A couple of weeks ago, I asked my mentee Jaime Bautista, the school’s valedictorian, to write a reflection about his new perspective of the world since he started working while in high school. Unfortunately, Monday night after work, Jaime texted me that he had this ugly run in with two Chicago police officers. While not all cops are bad, these unjustified acts of victimization by some cops ruin any attempts to establish trust between cops and communities of color. Sadly, I thought of my own son who turns ten on Saturday. I know I’ll have to talk to him about what to do whenever he interacts with cops.
I admire Jaime even more for having the courage to tell his story–a story too many young men of color continue to tell.
After a long day of work on Monday night, I decided to go ask one of my female friend’s parents to let her go to prom with me. I waited for her text to go in her home while I was parked on the side of her house. I was confident enough to ask her dad but nervous because I didn’t know him. I wanted to ask her dad to let her go to prom with me because she’s one year younger than me (she’s 16). My parents raised me to ask permission to do things. I wanted her father to know me. I wanted to gain his trust.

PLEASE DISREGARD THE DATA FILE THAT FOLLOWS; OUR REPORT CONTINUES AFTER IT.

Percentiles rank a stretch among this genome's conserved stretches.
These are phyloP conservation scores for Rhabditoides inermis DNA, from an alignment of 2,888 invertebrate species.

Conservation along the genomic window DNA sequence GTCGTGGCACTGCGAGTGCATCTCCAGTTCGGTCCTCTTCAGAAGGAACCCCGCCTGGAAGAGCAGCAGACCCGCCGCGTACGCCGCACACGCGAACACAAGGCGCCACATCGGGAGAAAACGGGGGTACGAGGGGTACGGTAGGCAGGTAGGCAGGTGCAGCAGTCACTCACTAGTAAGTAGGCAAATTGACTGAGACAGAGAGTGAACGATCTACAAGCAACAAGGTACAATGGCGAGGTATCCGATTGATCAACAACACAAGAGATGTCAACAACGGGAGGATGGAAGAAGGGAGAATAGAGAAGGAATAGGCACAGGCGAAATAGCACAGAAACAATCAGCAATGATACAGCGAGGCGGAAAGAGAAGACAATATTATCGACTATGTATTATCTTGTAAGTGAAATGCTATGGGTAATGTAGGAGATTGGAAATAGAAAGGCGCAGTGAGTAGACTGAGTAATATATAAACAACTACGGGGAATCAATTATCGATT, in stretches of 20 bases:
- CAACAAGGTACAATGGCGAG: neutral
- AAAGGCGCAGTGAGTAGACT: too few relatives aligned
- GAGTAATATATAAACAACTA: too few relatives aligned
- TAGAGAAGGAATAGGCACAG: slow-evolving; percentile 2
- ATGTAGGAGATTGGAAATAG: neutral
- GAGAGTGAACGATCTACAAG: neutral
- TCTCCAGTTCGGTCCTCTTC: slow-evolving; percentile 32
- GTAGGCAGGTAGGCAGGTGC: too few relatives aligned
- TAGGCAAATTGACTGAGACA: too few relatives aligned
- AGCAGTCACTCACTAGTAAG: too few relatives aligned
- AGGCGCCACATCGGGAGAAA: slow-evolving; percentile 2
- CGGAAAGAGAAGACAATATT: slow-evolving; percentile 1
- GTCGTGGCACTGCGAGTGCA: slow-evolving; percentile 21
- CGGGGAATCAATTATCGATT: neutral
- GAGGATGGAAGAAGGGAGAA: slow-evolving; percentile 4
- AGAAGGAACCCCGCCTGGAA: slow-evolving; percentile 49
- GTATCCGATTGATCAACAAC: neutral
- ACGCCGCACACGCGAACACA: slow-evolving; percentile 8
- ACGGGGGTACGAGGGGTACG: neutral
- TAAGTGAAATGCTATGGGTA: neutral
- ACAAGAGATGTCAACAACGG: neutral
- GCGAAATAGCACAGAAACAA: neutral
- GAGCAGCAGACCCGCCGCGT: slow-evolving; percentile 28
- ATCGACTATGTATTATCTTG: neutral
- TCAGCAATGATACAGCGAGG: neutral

I didn’t realize the end of my car was near a fire hydrant. But she messaged me to not come in because she just fought with her dad. I texted “What happened?” I wanted to find out before I left. Then, I looked in my side mirror and saw a white van pull up. It was plain with no markings and looked suspicious.